Holland Exchange Student Remembers Clay
Posted on February 1, 2012
Last November I was invited to the wedding of Radha Bhageloe in Holland, a former exchange student from 1995 – 1996 who lived with us during her senior year at Phoenix High school. Although we live in Clay, we are in the Phoenix School District, one of five in Clay. We reminisced about that time and she and her sister, who had visited us in 2002, began talking about Clay and America.
First I want to relate Radha’s very interesting life up until she arrived in 1995. She was born in Suriname, an island off the northeast coast of Brazil. By talking with her relatives who also came from there, I have a good idea of what happened. Remember in History when Spain and Portugal were exploring? The divided Brazil from north to south – Spain getting the western part and Portugal the eastern part. I heard two different stories of how Suriname became a province of Holland. One person said it was part of the negotiation of Peter Styvesant when Holland gave New York State to England. Another was that Portugal sold it to England. India became a province of England during their exploration. England wanted to colonize Suriname so they sent Indians there to help on the farms and better their life style. Many of Radha’s ancestors went there or were born ileft with its warm climate for cold Holland which had gotten its freedom from England.
Radha actually graduated from High school in Holland inn 1994, but she wanted to see America. Her first impression was how big it is. She had asked me if we could drive to Disney World for the weekend. Because of her Indian parents, her Dutch citizenship and her love of language she was able to speak five languages. Initially she based her knowledge of America on films on Dutch TV from America. That all changed when she live her for almost a year. She had to do some chores and said most exchange students were from well-to-do homes and were surprised at this. She left in June with an extra suitcase of American clothes.
It had been nine years since I visited Holland to attend Radha’s graduation from the college in Rotterdam, where I couldn’t understand the Dutch speakers but got the general gist of what they were telling the graduates. When they picked me up at the airport, it was like nine years hadn’t gone by. It was off to stay with her grandmother, who was the first resident of Suriname to come to Holland. That night was the Bride’s Party, similar to a shower in America, but men were invited. The women performed some Indian rituals and had a great time.
The next morning we attended the Civil Ceremony in Gouda at the Oldest Town Hall in Holland built in 1554. The Justice of the Peace could speak English very well and although it was all in Dutch, he did speak to me in English as he introduced the family on both sides and me as Radha’s American Mom. Jan, the groom, is Dutch and his parents Dutch Reform. The couple were required to be interviewed before hand. During the Civil Ceremony, the Justice spoke of their differing backgrounds, how they met and what they loved about each other. They both love traveling and want to be parents. He ended the Service with a poem: “Nothing in this world is weaker than water, But nothing beats water in breaking whatever is hard and strong, Soft becomes hard, Weak becomes strong.” Many relatives signed as witnesses to the marriage. Then off to Rotterdam.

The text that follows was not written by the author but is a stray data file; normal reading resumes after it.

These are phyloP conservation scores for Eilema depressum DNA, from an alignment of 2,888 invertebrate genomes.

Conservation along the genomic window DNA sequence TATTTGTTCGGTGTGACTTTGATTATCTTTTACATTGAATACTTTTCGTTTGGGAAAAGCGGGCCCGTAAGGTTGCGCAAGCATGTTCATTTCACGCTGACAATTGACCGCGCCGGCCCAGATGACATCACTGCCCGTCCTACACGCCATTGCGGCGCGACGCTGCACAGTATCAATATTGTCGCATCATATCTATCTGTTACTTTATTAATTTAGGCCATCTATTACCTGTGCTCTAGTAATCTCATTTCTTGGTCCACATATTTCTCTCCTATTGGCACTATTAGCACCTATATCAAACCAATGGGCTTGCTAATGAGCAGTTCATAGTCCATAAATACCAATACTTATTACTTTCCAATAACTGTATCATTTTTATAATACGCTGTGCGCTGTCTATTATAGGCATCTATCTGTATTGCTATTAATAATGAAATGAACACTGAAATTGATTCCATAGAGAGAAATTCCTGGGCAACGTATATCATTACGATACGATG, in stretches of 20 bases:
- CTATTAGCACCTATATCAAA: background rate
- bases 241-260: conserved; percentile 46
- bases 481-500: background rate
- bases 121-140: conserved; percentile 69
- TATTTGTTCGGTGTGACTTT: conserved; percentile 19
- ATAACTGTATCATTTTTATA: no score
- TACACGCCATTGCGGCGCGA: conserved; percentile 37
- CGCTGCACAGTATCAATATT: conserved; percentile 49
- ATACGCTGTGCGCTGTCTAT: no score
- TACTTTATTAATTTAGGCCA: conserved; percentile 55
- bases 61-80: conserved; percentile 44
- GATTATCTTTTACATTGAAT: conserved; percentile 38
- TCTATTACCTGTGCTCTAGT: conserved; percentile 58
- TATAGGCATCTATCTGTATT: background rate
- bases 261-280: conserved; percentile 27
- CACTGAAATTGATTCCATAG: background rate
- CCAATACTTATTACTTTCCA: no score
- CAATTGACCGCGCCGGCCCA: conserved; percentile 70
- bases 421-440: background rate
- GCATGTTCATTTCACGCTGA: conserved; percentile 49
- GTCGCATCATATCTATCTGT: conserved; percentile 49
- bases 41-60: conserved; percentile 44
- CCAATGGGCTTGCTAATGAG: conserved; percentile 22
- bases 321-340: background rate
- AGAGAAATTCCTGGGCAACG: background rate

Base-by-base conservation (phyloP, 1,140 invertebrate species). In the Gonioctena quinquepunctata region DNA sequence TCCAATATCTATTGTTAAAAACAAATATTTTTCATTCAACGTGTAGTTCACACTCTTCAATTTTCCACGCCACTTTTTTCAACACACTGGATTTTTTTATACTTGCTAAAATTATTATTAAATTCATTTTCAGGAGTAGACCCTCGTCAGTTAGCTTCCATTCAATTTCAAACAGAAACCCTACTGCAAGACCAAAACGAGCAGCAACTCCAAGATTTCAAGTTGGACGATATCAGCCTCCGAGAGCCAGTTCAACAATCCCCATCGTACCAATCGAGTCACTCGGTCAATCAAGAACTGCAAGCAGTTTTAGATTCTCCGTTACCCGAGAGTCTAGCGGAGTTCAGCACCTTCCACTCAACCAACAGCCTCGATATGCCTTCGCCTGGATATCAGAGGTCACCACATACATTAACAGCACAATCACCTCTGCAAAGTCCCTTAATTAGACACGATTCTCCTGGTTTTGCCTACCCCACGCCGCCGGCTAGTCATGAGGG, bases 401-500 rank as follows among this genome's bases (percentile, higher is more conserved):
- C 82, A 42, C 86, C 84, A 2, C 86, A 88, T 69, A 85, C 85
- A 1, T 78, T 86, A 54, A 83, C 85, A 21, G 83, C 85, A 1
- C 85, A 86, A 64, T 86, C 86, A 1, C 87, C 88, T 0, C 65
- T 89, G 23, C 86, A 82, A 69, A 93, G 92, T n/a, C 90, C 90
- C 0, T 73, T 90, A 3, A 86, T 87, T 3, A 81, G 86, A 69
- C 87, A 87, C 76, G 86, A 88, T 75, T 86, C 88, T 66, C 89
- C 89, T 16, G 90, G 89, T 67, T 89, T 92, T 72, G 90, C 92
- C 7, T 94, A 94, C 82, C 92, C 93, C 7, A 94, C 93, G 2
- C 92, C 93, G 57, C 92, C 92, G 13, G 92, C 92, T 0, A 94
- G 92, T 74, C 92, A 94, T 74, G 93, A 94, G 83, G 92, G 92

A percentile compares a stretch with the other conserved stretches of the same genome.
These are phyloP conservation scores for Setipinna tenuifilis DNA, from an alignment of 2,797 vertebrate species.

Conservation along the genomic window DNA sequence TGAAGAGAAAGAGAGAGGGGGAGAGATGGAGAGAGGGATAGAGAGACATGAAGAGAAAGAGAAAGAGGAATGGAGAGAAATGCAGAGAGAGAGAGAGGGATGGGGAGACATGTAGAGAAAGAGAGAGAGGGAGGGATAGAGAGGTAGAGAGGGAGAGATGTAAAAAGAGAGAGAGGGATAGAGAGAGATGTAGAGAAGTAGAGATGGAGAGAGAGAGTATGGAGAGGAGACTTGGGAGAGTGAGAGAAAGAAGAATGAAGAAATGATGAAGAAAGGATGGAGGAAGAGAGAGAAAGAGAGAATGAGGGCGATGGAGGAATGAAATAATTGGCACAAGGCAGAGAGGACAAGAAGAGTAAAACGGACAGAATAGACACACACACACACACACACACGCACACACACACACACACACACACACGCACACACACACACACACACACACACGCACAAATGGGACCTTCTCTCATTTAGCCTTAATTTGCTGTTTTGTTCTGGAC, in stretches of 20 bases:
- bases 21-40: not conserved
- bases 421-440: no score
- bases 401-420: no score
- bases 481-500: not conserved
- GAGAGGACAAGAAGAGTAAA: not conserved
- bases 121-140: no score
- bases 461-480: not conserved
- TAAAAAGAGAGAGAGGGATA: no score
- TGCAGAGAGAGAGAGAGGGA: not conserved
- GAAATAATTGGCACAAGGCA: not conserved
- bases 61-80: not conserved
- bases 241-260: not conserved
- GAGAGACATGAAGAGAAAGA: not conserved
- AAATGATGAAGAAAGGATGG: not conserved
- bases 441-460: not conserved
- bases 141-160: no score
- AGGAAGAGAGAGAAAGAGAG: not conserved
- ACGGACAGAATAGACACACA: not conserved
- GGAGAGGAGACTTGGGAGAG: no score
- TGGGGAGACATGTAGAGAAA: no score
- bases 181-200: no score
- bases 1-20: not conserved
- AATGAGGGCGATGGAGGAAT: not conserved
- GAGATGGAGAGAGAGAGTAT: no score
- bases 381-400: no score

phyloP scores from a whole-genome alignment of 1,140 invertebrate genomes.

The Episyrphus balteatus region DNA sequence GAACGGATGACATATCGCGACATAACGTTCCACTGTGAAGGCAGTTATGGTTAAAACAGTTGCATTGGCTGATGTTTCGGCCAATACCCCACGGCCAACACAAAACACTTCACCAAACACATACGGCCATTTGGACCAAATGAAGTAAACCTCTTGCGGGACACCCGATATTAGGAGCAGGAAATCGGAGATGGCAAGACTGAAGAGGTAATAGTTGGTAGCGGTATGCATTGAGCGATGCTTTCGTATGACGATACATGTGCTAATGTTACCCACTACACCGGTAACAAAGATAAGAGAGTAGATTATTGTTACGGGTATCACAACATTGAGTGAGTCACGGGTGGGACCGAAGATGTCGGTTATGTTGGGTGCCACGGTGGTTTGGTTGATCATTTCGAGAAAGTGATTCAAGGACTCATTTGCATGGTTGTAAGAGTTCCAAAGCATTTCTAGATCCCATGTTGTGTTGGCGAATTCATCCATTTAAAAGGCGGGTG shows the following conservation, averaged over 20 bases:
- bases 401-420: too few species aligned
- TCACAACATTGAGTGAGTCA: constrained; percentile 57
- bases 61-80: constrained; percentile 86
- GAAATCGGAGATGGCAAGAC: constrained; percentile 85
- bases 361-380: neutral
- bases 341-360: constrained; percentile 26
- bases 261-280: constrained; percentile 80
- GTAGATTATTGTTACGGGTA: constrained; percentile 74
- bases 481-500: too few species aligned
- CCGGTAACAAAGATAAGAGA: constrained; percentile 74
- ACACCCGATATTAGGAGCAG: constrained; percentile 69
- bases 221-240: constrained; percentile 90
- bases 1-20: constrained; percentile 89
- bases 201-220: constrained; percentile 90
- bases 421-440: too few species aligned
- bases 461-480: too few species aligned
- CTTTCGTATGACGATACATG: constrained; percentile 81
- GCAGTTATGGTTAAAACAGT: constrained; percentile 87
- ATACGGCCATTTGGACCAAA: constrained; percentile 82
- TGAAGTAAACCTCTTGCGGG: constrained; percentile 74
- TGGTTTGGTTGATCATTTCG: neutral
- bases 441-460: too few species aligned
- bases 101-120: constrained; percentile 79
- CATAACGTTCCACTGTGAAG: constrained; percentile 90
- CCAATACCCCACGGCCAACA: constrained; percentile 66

After a vegetarian lunch at the Hindu Temple in Rotterdam, the two and a half-hour Hindu Marriage Ceremony was performed. The mixture of the Indian people in their beautiful saris and the Dutch people was inspiring. All relatives participated in some way in the Ritual of 13 steps which in short included: reception of the bridegroom and his kinsmen; his reception at the altar; bride’s father gives her away; sacred fire ceremony for life begun in purity and spirituality; groom takes the bride’s right had and accepts her as his lawfully wedded wife; bride leads the groom in a walk around the fire with vows of loyalty, love and life-long fidelity; the bride’s mother counsels her on her new life; puffed rice is offered into the sacred fire; the couple circle the fire seven times to legalize the marriage; marriage knot is tied by the bride’s mother and they take seven steps to signify nourishment, strength, prosperity, happiness, progeny, long life, harmony and understanding; sprinkle water and meditate on the sun and pole star; benediction by the elders. It was chanted in Hindu and translated into Dutch which didn’t help me. But I talked to the Female Priest and she explained the basic Ceremony and that Women in the Liberal Hindu Priesthood are allowed to serve in the Hindu Wedding Ceremony.
The 7 ½ hour Saturday night reception was filled with gaiety – wonderful food, skits by relatives and friends, singing, and lots of dancing with beautiful saris and traditional Dutch clothing. I even helped decorate the reception hall and clean up the next day. It was difficult to say goodby on Monday; but we did with promises of emails and future visits.
Some of Radha’s fondest memories that she wrote down for me were: visits to Niagara Falls and New York City; celebrating her 18th birthday at Immanuel Church at the Mother and Daughter dinner; attending my grandmother’s 100th birthday party; the hospitality of Americans (she was surprised I let her go in the refrigerator and eat anything she wanted); our farm house especially in the summer when she could walk barefoot in the grass; all the animals we had when she was here (she was a whole menagerie in her small Dutch home); and learning how to cook American food. The main examples are potatoes of all kinds, chicken pot pie and pot roast. And she says: “you should see people look at me here in Holland when I have chips with my sandwich at lunch.”-Dorothy Heller, Historian
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